4. @Ikonoclast

    +100

    Underclass my arse.

    I have checked Thomas Paine’s Rights of Man, and there is no right to a driver’s licence for habitually dangerous drivers.

  5. So Ikonoclast thinks someone who drives while disqualified should, yes, be prevented from ever driving again…on a sliding scale. So, no.

    So Ikonoclast thinks at a sufficiently dangerous driving record someone should be banned for life. That could be just one thing, if it is very and deliberately dangerous; or it could be an accumulation of things, making them a ‘seriously dangerous driver’ forever.

    What has this to do with Whittall? He had a lot of, unspecified, offences. Well, he was an opiate addict on methadone. There’s no list of offences showing he had many, or even any, dangerous driving offences. He had been disqualified as a driver, served his time for that, and requalified for a licence.

    How does an accident, where someone went onto the wrong side of the road, go to his account only when the police refuse to say who was on the wrong side of the road?

    How does the accident repeat a history of dangerous driving, when we know of no such history and we don’t know who or what caused the accident?

    Perhaps Smith should start with another Thomas Paine work: Common Sense.

  6. @ChrisH

    A bigger issue is being discussed here. You are the one who tried to derail it by talking about Whittall. No poster before you mentioned Whittall by name. It was you who introduced the red herring and then you complain when others won’t take the red herring as bait.

    You ask “What has this to do with Whittall?” Well, nothing. His legal case, if any, is still in the future. This is about decided cases. Events that have occurred. Real evidence that it is in for many cases. A driver’s licence is privilege not a right.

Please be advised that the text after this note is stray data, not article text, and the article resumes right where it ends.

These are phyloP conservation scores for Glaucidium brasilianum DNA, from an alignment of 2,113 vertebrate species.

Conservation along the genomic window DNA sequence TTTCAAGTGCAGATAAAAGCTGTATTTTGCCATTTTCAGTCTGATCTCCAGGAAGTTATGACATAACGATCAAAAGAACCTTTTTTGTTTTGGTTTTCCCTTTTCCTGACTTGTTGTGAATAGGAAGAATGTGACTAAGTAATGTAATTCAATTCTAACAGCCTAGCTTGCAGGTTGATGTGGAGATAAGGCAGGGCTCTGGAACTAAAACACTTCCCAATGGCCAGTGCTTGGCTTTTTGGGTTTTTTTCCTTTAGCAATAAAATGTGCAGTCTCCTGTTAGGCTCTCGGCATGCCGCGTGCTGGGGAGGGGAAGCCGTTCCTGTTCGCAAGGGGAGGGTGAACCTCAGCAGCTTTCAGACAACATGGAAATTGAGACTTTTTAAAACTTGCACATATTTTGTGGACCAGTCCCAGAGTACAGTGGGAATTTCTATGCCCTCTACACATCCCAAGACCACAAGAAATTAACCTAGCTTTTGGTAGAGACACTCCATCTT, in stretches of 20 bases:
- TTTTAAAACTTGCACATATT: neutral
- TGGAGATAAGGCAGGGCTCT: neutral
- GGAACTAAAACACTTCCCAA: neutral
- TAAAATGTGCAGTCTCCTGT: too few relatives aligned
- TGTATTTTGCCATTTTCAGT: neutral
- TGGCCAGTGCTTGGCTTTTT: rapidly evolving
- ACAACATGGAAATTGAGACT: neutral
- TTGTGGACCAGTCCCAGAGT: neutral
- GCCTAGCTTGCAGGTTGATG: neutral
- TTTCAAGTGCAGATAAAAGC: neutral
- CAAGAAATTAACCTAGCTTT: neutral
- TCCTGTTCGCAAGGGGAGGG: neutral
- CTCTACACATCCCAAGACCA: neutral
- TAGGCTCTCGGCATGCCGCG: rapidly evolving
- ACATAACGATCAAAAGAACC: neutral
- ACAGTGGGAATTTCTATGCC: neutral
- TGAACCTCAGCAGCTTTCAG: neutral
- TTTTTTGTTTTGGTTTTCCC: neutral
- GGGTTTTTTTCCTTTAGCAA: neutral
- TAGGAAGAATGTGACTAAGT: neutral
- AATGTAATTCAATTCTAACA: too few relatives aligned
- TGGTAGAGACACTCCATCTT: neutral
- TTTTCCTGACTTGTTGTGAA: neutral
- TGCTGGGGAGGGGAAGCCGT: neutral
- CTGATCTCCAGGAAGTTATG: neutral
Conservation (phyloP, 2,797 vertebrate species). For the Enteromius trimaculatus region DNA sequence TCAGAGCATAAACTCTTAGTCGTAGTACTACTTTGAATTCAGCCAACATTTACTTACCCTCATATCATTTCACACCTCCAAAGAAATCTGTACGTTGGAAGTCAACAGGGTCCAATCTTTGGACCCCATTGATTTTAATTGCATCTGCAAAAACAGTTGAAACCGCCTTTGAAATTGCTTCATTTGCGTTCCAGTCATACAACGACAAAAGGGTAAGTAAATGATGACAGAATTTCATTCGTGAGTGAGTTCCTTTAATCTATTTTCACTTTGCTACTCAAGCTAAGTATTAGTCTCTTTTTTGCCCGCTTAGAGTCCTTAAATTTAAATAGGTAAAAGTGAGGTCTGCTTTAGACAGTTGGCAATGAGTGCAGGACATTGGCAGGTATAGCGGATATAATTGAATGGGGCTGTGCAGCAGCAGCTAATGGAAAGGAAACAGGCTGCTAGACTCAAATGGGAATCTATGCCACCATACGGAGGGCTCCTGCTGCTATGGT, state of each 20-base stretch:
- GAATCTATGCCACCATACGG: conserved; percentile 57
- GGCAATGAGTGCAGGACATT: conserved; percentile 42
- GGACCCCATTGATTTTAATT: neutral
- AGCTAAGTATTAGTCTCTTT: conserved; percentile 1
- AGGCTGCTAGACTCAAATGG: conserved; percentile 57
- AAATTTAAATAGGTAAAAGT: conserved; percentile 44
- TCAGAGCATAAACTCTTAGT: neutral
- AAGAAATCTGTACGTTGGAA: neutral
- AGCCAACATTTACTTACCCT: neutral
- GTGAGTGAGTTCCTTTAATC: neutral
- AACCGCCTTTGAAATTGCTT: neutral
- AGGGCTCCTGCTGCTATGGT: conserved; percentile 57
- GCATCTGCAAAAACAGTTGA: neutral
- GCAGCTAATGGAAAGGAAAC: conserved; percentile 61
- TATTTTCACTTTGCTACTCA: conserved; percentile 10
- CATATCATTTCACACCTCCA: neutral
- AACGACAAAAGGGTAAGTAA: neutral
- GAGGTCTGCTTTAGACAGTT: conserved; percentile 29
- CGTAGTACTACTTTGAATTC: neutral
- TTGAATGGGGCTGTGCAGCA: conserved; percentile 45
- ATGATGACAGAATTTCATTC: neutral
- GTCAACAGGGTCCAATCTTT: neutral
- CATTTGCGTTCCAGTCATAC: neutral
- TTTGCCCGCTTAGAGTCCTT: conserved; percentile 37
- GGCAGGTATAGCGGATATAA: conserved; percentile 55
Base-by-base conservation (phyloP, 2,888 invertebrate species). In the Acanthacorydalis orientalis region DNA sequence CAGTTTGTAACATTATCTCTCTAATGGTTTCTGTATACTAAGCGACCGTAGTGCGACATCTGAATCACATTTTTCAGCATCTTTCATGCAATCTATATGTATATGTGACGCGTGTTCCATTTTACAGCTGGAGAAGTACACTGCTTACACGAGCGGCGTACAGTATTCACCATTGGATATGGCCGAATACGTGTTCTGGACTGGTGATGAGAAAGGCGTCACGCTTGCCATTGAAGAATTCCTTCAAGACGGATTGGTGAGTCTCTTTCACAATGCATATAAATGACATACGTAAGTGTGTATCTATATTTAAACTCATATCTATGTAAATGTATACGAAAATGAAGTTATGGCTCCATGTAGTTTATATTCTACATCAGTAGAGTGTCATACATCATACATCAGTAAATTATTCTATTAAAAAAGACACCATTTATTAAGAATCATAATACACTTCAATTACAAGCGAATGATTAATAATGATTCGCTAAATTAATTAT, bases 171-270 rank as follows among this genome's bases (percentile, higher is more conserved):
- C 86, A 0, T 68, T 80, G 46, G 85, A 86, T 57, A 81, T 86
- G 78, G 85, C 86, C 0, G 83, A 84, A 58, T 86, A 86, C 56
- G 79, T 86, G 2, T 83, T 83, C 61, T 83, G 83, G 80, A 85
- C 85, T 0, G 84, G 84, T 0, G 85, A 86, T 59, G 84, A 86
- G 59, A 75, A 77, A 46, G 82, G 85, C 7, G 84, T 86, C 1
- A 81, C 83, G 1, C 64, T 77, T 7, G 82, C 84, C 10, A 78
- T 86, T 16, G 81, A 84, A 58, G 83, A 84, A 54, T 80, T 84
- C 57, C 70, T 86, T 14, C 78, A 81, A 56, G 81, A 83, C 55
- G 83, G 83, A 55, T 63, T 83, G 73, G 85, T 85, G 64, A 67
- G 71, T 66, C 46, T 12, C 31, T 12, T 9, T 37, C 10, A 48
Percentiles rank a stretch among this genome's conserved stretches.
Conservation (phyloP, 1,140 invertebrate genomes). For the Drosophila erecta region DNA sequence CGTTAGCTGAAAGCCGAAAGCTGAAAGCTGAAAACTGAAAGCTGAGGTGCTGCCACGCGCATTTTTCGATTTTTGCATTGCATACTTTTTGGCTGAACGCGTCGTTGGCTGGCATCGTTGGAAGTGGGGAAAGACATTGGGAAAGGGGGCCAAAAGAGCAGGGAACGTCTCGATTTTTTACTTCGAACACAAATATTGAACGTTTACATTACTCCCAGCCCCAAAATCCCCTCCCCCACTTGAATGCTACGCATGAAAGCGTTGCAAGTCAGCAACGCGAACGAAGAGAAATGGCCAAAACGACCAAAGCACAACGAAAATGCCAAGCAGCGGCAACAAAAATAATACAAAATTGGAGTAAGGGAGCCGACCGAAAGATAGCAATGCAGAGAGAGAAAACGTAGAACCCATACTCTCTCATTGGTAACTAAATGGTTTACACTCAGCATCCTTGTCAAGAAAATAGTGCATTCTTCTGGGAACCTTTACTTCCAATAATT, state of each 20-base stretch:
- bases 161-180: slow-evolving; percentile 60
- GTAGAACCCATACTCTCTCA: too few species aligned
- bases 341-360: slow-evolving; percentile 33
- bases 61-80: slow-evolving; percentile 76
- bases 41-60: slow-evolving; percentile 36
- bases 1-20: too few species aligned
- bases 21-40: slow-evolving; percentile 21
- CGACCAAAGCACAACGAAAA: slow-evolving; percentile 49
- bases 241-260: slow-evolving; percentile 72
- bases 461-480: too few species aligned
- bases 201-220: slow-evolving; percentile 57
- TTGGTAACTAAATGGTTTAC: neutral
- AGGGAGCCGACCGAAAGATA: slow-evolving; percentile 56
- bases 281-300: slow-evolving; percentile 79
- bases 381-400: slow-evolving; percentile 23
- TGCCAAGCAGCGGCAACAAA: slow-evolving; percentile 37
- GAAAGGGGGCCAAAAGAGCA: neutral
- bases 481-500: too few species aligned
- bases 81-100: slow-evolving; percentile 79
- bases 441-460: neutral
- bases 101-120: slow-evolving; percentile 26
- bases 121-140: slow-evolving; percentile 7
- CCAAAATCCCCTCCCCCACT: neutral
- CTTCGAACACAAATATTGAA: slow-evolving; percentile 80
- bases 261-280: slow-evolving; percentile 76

7. I responded to Smith’s post. Which instanced Whittall. By name (misspelt).

    Smith instanced Whittall to make a wider case. He argued that unlicensed drivers are the most dangerous and he, like you, went on to make a version of the ‘never allow to drive again’ case.

    Apparently pointing out that the claims against Whittall are unfounded, and that someone who has been caught driving unregistered might reasonably do their suspension, serve their penalty, and then be able to qualify for a licence and drive again, is to ‘derail’ your claims.

    So it is.

    Apparently pointing out that a much higher driving qualification means a much smaller pool of drivers and a much changed transport system is to ‘derail’ your claims.

    So it is.

  8. @ChrisH

    Perhaps it might be useful to consider instead a case where the claims of habitual carelessness have been substantiated? Like this one in Aotearoa where a truck driver has now run down and killed two cyclists. Both, of course, accidental “never to be repeated” incidents.

    How many people should he be allowed to kill before he loses his driving privileges?

  9. This is the same problem of anecdote swamping discussion.

    The truck driver had an accident thirteen years ago. He was dealt with for his driving offence. He was suspended and returned to driving. I have no more idea than you how many kilometres he has done since, with what safety record.

    Now, was he at fault in this latest collision? Will he lose his licence, be imprisoned, or what will the consequences be? You don’t know and neither do I. Yet you ask ‘how many people should he be allowed to kill’, as if his responsibility for this latest death were established. You say that his habitual carelessness has been substantiated. Yet you have no basis to say so.

    I distrust the ready answer ‘ban drivers forever for being involved in a fatal accident’. I think people can be kept off the road for a while, required to requalify to be on the road, and perhaps be subject to limitations, depending on circumstances and depending on their real driving faults and correction of those faults.

    But if a ban’s what you want, and regardless of fault or circumstance, then we have to discuss the consequences. Those consequences are keeping many banned people from their only transport option, and perhaps from their employment, or providing a very different transport system in which driving is not required by most people or for most heavy transport.

    The original post posited the very strongest version of autonomous vehicle: the one in which the vehicle does everything and no passenger can override (else there is no solution to the problem of the dangerous driver, who may still intervene dangerously). We haven’t got that available yet and may never have it (for social as much as technical reasons). If we had it, we would still need to have a transport system that made this available to all or pretty much all the population.